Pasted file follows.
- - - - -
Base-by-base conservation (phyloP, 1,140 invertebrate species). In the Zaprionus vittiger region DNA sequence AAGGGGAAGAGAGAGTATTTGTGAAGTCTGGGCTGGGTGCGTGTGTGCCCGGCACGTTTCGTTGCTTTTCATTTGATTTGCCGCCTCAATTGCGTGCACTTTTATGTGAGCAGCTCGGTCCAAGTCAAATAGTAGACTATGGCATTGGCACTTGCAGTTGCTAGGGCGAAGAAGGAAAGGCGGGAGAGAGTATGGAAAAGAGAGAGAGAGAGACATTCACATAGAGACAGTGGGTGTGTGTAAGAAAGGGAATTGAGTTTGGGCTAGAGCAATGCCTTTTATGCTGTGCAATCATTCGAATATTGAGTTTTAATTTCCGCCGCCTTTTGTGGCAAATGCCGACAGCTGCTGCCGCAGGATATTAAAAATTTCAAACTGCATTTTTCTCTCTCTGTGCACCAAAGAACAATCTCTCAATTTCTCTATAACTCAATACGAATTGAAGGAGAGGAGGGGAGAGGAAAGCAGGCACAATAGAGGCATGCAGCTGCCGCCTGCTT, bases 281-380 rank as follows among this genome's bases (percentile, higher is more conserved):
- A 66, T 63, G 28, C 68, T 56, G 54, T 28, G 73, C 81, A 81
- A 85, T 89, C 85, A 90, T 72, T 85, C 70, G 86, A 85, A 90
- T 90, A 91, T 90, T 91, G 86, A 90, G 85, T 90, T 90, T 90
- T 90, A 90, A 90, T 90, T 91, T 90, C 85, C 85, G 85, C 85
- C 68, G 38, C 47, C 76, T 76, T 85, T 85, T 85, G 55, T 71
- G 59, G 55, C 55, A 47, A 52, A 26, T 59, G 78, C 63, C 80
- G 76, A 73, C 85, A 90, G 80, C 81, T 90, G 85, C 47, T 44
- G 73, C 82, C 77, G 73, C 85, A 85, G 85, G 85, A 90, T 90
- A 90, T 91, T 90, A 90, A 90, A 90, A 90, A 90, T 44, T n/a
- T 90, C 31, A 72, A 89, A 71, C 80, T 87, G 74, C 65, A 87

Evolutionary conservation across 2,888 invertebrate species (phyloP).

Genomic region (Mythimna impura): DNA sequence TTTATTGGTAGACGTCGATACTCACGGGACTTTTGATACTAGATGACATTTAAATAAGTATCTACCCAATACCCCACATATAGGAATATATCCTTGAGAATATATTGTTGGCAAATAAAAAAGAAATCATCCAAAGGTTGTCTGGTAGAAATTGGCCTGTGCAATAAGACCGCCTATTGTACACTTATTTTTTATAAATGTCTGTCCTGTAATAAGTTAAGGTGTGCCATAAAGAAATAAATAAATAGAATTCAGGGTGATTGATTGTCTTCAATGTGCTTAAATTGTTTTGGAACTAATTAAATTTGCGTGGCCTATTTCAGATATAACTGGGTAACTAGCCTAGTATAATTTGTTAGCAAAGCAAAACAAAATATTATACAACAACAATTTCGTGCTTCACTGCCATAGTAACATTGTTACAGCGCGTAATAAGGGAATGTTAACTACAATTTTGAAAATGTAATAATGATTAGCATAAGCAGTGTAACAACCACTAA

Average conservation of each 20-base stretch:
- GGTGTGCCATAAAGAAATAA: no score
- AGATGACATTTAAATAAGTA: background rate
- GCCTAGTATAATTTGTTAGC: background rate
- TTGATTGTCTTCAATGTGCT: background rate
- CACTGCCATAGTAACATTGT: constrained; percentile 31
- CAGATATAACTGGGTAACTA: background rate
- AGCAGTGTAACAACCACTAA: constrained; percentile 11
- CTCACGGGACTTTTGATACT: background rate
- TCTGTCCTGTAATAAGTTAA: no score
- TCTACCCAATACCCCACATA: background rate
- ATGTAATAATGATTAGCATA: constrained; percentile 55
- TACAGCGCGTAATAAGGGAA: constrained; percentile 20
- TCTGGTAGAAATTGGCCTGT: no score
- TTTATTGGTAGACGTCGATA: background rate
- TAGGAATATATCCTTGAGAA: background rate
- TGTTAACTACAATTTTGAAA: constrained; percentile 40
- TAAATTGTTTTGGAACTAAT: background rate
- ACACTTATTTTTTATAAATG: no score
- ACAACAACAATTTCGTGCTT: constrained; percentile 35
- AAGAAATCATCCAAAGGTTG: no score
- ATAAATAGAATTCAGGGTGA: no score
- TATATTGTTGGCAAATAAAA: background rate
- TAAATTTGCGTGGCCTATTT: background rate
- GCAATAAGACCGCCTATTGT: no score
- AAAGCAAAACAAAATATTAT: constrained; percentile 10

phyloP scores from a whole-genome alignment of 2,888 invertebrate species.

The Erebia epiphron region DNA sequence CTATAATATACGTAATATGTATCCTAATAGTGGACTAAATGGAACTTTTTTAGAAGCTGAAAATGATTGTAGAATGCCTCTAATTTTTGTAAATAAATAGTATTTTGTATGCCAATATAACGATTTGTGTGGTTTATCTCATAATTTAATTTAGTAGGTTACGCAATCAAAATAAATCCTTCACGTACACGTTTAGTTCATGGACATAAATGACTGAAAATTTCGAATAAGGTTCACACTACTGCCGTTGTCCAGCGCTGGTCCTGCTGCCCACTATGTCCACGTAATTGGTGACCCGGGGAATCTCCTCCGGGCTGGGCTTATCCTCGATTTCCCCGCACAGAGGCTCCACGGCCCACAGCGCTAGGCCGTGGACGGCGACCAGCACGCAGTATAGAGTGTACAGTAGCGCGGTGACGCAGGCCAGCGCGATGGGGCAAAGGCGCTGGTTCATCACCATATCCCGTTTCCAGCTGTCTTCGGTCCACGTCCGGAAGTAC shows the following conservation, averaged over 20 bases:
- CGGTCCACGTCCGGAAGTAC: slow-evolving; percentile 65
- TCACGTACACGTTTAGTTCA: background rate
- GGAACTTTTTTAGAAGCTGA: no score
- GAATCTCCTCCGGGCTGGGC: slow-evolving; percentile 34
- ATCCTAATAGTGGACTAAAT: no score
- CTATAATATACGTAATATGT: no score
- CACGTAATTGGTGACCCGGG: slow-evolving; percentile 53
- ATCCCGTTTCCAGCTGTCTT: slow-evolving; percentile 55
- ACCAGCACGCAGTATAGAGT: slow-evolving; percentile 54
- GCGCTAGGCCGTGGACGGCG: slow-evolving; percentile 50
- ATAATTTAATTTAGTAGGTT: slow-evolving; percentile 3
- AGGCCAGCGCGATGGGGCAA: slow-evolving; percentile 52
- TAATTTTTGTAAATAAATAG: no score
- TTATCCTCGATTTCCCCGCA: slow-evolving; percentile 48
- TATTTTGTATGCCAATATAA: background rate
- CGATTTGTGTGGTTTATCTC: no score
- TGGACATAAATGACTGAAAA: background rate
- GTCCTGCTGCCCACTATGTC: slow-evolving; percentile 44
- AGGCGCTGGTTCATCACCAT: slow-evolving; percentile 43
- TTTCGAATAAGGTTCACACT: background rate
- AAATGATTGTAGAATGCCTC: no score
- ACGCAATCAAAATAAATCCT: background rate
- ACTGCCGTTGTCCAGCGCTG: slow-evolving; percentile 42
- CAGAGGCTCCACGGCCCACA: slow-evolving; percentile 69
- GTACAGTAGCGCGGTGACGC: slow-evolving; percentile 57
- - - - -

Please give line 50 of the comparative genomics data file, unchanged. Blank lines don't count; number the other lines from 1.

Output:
- ACCAGCACGCAGTATAGAGT: slow-evolving; percentile 54